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Tips for the Experienced Gardener

For those of you with a bit of gardening already under your belt, I got the inside scoop from a lovely gardener who shared some tips on how to get the most out of your hobby – without overspending:

  • “Buy trees in the Fall as with most plants as they want to get these things out for inventory.” Buying on a timeline is a great way to ensure that you’re getting the best deal for your gardening needs! Planning for purchases ahead of schedule is a great way to budget for the expenses! Plus, you get the perk of lovely foliage by the time Spring rolls around.

  • “Perennials are better than annuals as they come back every year.” For a long-term gardening commitment, choose plants that keep on comin’ back. Who doesn’t want to enjoy the loveliness of a flower year after year?

  • “Manure is good for most plants,and potted soil is good if you want to plant indoors for spring to put outside.” The foundation for growth is obviously an incredibly important element of gardening! But soil costs can be incredibly high. To cut some of the costs, research which soil is right for your gardening needs

  • “Going to your favorite produce business instead of big corporate places. You can buy by the flat and split the cost with a gardening friend!” Splitting the cost with a fellow gardener is a great way to divvy up the goods while divvying up the price.

  • “Generally going to wholesale, you can negotiate for whole flats unlike Corporate, they will have a set price.” Take a tip from businesses by going the wholesale route for your purchases. In this way, you can benefit from the cheaper prices and even haggle the price down a bit!

Smart spending on hobbies can actually save you money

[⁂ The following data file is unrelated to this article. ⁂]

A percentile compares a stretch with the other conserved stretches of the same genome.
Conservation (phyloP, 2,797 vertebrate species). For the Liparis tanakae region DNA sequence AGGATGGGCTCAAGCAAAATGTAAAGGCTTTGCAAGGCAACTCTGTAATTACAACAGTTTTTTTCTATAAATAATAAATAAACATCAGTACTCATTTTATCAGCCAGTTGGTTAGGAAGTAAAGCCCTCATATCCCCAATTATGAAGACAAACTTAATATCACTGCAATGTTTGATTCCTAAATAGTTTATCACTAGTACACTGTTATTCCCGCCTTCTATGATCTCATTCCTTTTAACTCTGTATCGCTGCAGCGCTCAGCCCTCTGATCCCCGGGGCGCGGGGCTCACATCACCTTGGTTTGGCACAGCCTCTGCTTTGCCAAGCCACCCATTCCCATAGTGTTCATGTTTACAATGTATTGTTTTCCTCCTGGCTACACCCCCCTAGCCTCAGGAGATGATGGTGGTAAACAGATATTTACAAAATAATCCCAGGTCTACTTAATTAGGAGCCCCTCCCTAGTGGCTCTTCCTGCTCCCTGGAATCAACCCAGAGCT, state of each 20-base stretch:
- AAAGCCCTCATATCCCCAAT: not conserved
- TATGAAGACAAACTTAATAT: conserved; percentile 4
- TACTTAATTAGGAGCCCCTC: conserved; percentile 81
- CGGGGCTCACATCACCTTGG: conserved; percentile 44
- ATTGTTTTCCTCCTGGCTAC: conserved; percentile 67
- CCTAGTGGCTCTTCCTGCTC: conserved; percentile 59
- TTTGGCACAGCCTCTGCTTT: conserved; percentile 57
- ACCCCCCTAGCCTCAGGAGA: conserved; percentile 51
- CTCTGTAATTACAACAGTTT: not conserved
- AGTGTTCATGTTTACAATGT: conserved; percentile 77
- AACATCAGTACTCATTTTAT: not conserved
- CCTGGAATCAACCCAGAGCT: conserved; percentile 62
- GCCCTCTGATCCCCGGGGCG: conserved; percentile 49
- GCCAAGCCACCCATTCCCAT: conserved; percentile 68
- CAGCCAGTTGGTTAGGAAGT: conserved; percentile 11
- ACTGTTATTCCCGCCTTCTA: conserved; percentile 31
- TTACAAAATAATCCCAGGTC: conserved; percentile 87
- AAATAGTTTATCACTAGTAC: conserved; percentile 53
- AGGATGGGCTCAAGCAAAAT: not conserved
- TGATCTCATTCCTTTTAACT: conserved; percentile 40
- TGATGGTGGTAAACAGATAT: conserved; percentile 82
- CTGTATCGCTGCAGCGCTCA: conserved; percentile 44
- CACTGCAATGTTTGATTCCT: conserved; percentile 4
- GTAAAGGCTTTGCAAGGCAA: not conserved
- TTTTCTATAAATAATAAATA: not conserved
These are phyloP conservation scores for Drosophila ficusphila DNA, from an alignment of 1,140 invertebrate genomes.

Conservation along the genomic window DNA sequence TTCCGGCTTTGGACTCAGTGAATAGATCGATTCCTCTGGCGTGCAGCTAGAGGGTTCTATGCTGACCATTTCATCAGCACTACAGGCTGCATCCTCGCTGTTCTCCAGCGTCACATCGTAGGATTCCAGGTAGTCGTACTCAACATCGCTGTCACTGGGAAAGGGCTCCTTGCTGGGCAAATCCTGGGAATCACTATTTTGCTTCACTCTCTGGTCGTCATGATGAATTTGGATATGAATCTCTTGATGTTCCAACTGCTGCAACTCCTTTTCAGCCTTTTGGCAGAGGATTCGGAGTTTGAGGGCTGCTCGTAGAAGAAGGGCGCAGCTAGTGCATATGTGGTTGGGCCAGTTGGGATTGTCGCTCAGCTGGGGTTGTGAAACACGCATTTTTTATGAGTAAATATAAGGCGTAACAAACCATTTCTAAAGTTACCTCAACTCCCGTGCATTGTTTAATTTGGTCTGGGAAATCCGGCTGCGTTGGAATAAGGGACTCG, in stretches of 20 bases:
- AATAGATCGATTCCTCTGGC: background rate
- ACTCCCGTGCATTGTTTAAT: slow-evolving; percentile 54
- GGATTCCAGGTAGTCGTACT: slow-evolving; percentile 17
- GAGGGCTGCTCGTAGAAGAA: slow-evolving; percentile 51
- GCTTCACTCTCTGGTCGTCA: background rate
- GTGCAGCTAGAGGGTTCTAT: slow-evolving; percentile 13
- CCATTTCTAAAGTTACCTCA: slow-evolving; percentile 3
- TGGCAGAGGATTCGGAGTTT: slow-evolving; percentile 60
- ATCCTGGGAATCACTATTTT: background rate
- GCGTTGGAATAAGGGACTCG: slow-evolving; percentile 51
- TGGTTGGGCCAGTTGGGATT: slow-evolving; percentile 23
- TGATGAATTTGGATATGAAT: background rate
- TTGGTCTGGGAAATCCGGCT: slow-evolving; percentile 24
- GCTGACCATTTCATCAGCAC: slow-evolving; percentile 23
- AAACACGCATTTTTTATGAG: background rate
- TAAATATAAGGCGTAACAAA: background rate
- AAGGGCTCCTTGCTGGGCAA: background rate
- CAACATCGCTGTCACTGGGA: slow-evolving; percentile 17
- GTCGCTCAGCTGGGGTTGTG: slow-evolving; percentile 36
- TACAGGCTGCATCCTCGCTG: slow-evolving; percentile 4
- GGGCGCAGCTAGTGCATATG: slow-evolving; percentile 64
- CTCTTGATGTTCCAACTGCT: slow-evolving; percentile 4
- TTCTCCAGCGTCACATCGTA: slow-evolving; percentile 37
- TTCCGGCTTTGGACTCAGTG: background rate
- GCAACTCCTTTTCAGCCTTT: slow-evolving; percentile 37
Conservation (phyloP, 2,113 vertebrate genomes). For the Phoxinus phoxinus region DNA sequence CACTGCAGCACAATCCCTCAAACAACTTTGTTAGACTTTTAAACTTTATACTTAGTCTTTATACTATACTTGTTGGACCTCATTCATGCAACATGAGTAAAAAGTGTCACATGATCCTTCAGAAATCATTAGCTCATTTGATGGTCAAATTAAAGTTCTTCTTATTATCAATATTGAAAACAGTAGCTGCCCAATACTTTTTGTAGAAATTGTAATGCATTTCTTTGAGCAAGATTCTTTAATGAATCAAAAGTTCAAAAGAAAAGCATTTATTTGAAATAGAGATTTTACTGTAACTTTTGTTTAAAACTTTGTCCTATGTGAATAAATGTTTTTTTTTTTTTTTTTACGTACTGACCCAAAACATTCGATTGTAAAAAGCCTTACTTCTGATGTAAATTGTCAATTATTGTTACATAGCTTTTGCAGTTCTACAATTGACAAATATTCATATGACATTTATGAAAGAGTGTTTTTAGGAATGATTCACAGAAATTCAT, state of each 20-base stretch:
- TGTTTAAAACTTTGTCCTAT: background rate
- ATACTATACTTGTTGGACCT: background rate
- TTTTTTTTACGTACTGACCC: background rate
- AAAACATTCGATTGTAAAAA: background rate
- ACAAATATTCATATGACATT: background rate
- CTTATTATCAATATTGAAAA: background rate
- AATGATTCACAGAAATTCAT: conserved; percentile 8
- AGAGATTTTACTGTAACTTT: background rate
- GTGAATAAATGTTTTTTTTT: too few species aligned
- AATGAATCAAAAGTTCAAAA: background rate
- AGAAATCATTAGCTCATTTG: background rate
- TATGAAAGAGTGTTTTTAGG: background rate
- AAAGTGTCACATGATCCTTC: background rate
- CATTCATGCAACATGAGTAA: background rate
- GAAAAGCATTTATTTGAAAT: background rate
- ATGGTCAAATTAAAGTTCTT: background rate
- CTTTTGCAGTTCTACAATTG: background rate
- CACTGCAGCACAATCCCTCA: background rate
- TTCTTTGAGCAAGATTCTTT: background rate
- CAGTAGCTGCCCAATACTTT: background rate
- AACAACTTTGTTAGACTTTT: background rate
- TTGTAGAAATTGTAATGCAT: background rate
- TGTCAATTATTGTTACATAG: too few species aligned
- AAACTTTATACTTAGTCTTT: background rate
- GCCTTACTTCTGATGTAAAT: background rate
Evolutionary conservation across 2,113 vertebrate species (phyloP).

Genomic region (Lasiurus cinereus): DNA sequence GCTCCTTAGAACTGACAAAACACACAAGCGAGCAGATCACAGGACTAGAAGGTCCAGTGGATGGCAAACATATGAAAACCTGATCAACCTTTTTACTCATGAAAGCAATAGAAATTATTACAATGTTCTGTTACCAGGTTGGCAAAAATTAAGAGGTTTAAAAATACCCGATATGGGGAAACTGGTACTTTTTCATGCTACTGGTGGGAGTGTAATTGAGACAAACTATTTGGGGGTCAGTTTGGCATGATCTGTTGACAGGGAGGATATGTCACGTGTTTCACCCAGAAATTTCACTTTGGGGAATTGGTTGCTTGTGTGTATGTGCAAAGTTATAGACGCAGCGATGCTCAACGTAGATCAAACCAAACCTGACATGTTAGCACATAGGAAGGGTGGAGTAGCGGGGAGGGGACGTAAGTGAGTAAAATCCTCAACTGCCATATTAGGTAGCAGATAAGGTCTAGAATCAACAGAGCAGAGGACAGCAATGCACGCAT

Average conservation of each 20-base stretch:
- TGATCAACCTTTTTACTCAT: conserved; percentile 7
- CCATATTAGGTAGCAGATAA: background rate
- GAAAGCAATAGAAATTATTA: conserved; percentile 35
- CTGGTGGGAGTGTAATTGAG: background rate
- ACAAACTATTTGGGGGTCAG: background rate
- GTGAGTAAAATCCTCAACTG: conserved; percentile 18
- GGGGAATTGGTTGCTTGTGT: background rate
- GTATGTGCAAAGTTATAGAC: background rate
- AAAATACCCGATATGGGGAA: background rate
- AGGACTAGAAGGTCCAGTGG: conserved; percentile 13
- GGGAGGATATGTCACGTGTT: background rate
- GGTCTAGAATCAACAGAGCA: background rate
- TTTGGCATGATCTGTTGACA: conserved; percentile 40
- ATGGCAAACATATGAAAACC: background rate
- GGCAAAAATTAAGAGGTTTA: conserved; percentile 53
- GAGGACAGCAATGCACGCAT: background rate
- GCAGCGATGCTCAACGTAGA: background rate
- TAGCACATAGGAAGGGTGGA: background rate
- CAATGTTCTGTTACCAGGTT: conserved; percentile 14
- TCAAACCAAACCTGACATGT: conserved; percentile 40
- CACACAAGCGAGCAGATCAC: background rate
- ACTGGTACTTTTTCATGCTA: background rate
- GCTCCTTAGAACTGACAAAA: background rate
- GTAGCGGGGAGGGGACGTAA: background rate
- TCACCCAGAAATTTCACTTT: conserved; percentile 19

Though materials come in at price, finding a hobby that you’re passionate about can actually be one of the greatest ways to achieve balance in your spending. The higher your enjoyment with the activity, the less likely you are to fill boredom with spending in other areas. So if you’re in the need for a new hobby, or a long-term gardener, take advantage of these saving tips to go about your hobby in a cost effective way!

So, all you gardeners (or want to be gardeners) out there. Your season’s coming up in full bloom (get ready for plenty of plant jokes) and it’s time to take advantage of all the lovely sunshine that’s on the agenda! And if there are any gardening readers, any money saving tips to share?

Image Credit: Sodanie Chea

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  • bookishheather

    I’m not sure if growing your own veggies is necessarily cheaper, but the quality is better and there are certainly plenty of compelling reasons to give it a try. Here are a few more ideas: Making your own compost (either with a backyard bin or inside/outside with a worm bin) can save money and add oomph to the edible things you may already be growing. You may also save on waste disposal by composting your own food scraps as well. Saving seed or bulbs can keep you from spending money each year on starts, although it can require more work and may not work out for various reasons. Connecting with the local master gardener community may keep you informed about special plant sales where you may save money from retail nursery prices. If you have friends who garden, they may periodically find themselves with starts coming out of their ears, and you may be able to score that way too. My strawberry plant keeps wanting to spread and I harvest the starts and try to give them away so my small raised bed won’t get overrun!
    Overall I don’t see gardening as a money-saving activity, but I do see it as a hobby that CAN be done relatively inexpensively and which yields great personal satisfaction over the years of experiential learning.

    • Claire Murdough

      What awesome tips!! You sound like a gardening pro. Thanks so much for sharing – I’m excited to implement some of these in my own outdoor space 🙂

  • Great article! There’s certainly lots of ways you can save on gardening expenditures. If you’re looking for mulch try some of your local tree pruning businesses. If they’re doing a large tree prune in your area they may need to dump a load of mulch so they can continue with their job. You can put your name down with these businesses and hopefully get a load of mulch for free or a small donation.

    • Claire Murdough

      Nice – I love that tip! Thanks so much for reading 🙂